When a malevolent force decides to claim their young daughter, pulling her into another dimension, everything the Freeling family knows about life, death, and the energies lingering between is forever changed.
Starring JoBeth Williams as Diane, Craig T. Nelson as Steven, Heather O’Rourke or Carol Anne, Dominique Dunne as Dana, Oliver Robins as Robbie, Beatrice Straight as Dr. Lesh, and the indelible Zelda Rubinstein as Tangina, Poltergeist is directed by Tobe Hooper based on a story and screenplay by Steven Spielberg (along with Michael Grais and Mark Victor).
The Summer of 1982 belonged to Steven Spielberg. Released just a week apart in June, Spielberg’s E.T. and Poltergeist took the American movie going public by storm. Both films were family-centric at their heart with major plot points revolving around young children, but otherwise, the films were worlds apart.
Poltergeist is a darkly entertaining vision of modern day suburbia, in which a young family of five is pitted against an otherworldly protagonist. That the family turns to a team of collegiate paranormal investigators rather than the police in the wake of the abduction of their child speaks volumes about Diane and Steven and what their family has already experienced in their Cuesta Verde tract home.
The interactions with the paranormal forces inside their home begin as little more than playful pranks; chairs stacking themselves on the kitchen table and objects being slid across the floor. By the time the events begin to occur, we have already spent a significant amount of time with the Freelings, seeing their day-to-day life. They feel real to us, we can relate to them. By extension, the inexplicable events seem somehow easier to accept as real because they are happening to them.
Like any good horror film, this look into how these interactions are perceived, when the stakes are relatively low, reveals deeper truths at the heart of the family and the story.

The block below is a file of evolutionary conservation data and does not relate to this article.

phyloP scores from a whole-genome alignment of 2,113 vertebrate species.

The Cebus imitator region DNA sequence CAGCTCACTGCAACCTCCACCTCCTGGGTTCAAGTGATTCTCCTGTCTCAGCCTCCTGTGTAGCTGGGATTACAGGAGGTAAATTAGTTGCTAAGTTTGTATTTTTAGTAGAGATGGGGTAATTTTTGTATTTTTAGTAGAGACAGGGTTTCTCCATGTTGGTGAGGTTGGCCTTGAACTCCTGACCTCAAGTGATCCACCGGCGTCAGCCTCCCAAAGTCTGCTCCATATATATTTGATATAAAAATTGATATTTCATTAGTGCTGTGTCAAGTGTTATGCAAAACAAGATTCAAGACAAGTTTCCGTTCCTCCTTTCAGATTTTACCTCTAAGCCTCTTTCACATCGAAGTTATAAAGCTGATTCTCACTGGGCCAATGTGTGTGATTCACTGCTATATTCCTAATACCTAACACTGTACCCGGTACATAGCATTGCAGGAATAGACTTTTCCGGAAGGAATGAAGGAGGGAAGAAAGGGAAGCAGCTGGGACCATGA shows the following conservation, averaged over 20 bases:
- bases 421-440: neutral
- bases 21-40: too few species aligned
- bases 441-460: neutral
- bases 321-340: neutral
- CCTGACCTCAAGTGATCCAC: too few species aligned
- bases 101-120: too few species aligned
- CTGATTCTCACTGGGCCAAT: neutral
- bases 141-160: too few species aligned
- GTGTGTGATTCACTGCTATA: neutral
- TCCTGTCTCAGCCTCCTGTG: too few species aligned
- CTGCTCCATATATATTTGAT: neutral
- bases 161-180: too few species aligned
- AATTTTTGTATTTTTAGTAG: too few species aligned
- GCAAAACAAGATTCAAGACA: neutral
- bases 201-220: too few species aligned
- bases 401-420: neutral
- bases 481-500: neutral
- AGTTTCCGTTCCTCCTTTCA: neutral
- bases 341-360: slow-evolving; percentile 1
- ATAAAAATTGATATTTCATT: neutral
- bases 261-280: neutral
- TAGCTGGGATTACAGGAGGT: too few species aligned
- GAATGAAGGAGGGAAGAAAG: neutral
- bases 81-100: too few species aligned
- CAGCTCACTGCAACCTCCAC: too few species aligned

Diane, who playfully engages with the forces by placing her own daughter on the floor to be slid across it, embraces the experience as a kind of miracle. Steven, who, even after witnessing the activity first-hand, refuses to openly accept what’s happening as paranormal, is shadowed by a kind of lurking hesitancy. It is Steven’s hesitancy and guardedness, and Diane’s unshakable belief and love that ultimately carry the family through the crisis about to unfold.
Poltergeist captured imaginations and terrified audiences, but it is not a film about a haunted house.
I cringe every time Poltergeist is referred to as a haunted house film, especially since the characters central to the plot repeatedly inform the audience to the contrary. The energy in the Freeling home is focused on Carol Anne (a plot point further explored in subsequent franchise sequels), not the house. Even after the home is destroyed at the end of Poltergeist and the Freelings move, the energy that plagued the family follows them.
It’s unfortunate that this plot point is often confused or muddled or ignored, because I think the idea that something as malevolent as what focuses its attention on the young Carol Anne would follow her, and not be restrained to one particular location, is far more dubious and terrifying.
There’s nowhere to run to, baby.
What brings me back to Poltergeist time and again is the intimate portrait of a pair of high school sweethearts, clearly still deeply in love, that pull together in the face of an ethereal threat – one that cannot be reasoned with, stopped, or even seen – and overcome everything that is thrown at them.
JoBeth Williams’ Diane was the mother every little girl dreamed of having; with a love pure enough to span an abyssal void in order to reclaim you from the clutches of evil. And Craig T. Nelson’s Steven was the strong, unshakable father we all wanted to sit with us during a thunderstorm. Steven and Diane are the heart of the film. And while a lot of focus on Poltergeist and the franchise now resides on the unfortunate passing of Heather Rourke, that she was such a powerful presence onscreen only sweetens with each viewing.